Saturday, May 14, 2016

Bat Watch: Batman Begins (2005)

I hadn't watched this movie in a few years, but I've got a shelf full of Batman films, cartoons and TV, and on Friday night - in the wake of finishing The Caped Crusade: Batman and The Rise of Nerd Culture, it felt like time to review some Batman again.

Not sure what to watch, I just gave Jamie some options, and she selected Batman Begins.

It's amazing how well the Nolan films work as a piece.  Some of the moments of near mission statement in this movie echoing back at us in The Dark Knight Rises as the threads which gave meaning to Batman both within the universe of the movie and in our own world.

Because the movie still has the structure and flavor, in many ways, of a standard Hollywood actioner.  The ending is a giant set-piece that doesn't make a lick of sense if you think about it (anyone using a humidifier or boiling coffee or tea in Gotham the past few weeks would have been having a psychotic episode).  Batman causes an insane amount of property damage for very little pay-off, and villainous schemes of The League of Shadows kind of suck as far as "taking down a city".  It would be more of a "CDC emergency".  Or, "Flint, MI".

The last 2 or 3 times I've watched this movie, I tend to think of this movie and the series, in general, as this sort of Bat-poem.  The dialog is so weird and truncated and unnatural up to the point where Alfred and Bruce share a joke on the plane about Bruce being declared dead, that it feels like the spoken lines are beats of an epic Norse poem or something.  People aren't using dialog, they're stating viewpoints upon fear, upon vengeance, upon justice, upon crime.  It's a whirlwind of ideas shown in context, all of which inform the next two movies, both of which indulge in more of the same.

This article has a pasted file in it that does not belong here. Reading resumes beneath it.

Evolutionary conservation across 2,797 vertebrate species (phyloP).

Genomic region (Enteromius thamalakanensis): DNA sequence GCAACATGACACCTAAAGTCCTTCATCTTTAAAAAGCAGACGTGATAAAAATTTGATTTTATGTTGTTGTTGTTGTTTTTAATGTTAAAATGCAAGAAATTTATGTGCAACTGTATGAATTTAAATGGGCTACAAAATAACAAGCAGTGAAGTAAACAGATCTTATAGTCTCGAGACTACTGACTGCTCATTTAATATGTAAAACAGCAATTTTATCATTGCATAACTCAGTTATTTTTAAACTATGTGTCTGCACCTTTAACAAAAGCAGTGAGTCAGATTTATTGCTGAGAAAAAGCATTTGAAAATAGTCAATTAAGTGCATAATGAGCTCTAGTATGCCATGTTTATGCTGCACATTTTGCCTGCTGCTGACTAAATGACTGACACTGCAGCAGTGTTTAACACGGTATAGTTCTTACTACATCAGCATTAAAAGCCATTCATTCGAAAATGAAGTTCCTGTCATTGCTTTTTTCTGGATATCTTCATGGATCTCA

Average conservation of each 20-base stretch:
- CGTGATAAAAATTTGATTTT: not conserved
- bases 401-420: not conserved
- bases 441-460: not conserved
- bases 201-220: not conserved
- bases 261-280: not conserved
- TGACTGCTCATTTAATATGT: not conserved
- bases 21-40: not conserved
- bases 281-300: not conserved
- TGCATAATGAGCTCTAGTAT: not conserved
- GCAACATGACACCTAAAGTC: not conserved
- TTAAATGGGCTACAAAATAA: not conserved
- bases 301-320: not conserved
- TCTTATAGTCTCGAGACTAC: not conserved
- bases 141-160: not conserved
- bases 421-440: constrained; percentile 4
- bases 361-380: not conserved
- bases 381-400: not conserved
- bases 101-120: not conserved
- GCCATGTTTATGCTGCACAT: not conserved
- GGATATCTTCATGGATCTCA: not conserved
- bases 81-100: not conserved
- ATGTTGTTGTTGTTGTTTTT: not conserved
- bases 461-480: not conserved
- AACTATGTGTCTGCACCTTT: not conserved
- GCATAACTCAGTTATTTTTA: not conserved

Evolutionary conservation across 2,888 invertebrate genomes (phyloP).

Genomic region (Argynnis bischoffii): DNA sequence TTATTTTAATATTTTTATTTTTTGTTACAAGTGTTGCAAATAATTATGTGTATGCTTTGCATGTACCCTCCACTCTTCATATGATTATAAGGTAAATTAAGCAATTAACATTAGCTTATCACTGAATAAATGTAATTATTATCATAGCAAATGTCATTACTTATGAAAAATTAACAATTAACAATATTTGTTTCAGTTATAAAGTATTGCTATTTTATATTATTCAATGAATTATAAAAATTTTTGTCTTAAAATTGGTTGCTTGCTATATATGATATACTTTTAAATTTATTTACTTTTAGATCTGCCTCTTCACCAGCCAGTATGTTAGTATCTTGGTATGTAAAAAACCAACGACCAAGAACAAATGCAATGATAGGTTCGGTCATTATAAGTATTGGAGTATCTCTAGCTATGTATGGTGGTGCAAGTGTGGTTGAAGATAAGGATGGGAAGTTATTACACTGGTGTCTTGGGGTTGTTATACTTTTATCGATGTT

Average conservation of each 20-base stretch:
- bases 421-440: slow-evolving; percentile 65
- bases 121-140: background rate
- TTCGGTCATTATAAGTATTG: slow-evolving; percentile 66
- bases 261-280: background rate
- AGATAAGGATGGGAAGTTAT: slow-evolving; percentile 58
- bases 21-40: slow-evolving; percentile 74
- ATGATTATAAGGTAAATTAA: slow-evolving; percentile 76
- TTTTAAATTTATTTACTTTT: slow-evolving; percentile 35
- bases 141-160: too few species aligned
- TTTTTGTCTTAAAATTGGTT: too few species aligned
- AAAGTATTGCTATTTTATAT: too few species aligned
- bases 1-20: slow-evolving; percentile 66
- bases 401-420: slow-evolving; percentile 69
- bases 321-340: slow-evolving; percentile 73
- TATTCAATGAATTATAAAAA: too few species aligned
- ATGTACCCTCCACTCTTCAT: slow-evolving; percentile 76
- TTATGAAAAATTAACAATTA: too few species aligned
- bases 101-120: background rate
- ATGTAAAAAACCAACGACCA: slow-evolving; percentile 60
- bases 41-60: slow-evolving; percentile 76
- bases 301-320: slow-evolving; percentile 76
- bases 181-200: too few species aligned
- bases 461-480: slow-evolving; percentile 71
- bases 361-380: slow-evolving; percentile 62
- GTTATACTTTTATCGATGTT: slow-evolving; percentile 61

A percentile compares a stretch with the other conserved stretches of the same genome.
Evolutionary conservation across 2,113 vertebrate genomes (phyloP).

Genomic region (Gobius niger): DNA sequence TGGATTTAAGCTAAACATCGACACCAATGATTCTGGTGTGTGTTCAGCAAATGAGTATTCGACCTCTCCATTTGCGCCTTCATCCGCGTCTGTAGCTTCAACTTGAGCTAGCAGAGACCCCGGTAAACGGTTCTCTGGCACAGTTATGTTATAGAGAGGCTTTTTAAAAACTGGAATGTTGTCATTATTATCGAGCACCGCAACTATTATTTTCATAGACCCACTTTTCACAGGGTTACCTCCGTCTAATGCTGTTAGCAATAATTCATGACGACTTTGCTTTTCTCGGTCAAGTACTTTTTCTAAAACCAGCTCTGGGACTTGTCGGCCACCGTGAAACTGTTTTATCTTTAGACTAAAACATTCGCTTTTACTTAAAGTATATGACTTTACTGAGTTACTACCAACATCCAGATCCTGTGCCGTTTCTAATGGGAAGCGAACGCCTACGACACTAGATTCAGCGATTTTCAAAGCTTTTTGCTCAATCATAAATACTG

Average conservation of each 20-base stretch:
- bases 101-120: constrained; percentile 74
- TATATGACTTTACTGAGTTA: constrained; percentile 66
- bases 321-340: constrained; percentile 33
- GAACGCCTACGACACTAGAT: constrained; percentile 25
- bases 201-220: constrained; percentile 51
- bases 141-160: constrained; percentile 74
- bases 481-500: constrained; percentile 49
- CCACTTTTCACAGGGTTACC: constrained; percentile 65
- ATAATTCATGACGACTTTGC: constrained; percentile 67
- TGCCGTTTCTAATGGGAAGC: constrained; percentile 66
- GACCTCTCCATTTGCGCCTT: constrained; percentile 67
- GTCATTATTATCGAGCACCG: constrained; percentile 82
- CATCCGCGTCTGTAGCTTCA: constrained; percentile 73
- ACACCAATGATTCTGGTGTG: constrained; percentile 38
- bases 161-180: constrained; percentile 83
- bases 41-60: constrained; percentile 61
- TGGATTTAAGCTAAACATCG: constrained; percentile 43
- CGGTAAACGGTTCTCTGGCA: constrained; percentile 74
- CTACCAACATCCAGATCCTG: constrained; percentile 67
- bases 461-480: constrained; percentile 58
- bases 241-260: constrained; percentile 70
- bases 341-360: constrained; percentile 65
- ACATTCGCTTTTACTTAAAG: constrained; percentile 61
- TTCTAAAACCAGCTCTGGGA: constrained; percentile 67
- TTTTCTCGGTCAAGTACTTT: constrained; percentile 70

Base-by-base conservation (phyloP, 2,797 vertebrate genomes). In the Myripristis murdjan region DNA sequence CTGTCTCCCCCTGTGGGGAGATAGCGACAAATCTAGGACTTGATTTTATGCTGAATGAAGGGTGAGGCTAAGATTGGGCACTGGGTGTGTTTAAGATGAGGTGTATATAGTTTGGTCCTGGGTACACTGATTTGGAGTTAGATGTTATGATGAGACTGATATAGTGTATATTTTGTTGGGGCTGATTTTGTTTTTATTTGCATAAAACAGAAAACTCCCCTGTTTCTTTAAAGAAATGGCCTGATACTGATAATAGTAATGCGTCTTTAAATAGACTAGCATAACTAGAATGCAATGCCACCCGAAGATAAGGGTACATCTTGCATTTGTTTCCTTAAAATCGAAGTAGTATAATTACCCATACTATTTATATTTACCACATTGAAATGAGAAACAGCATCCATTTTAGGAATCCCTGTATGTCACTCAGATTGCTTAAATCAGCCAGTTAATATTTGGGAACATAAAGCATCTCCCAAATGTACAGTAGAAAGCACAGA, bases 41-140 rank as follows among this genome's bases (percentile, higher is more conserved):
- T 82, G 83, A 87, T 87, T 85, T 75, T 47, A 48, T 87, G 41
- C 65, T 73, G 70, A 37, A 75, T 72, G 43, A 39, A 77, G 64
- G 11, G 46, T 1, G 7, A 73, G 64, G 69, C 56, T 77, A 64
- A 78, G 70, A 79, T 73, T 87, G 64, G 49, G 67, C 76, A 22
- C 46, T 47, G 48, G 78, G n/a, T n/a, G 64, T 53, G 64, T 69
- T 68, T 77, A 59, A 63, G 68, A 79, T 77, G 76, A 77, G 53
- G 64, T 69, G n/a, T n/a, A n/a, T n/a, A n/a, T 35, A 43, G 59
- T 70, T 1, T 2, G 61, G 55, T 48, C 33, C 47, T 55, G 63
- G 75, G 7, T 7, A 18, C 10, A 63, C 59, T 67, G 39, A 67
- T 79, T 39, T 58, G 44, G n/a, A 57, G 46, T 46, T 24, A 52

And, despite the character moments that begin to appear in Batman Begins as Bruce re-enters Gotham, it's an exercise in call and response, in pattern recognition, the hook and recollection dialog of 00's-era actioners turned into something fresh.

That's okay.  The movies are about the idea of Batman and its meaning, and these are films with a limited run-time.

As much as I love Adam West Batman, I am glad this part of Batman exists out there, too.  As Weldon rightly points out - they're all aspects of Batman, they all can co-exist.  I can love the Lincoln Futura adapted to sleek roadster as a Batmobile, and still enjoy the primitive thrill of the roar of the Tumbler's engine and hulking power.  I can enjoy the Batusi and Batman as ninja down at the shipping docks.

If this movie has issues, it sets us up for the next two, two of my favorite movies of this century, in general.  And, yes, I will argue with you about why Dark Knight Rises was a great film any day of the week (while conceding it was hard to beat The Dark Knight).

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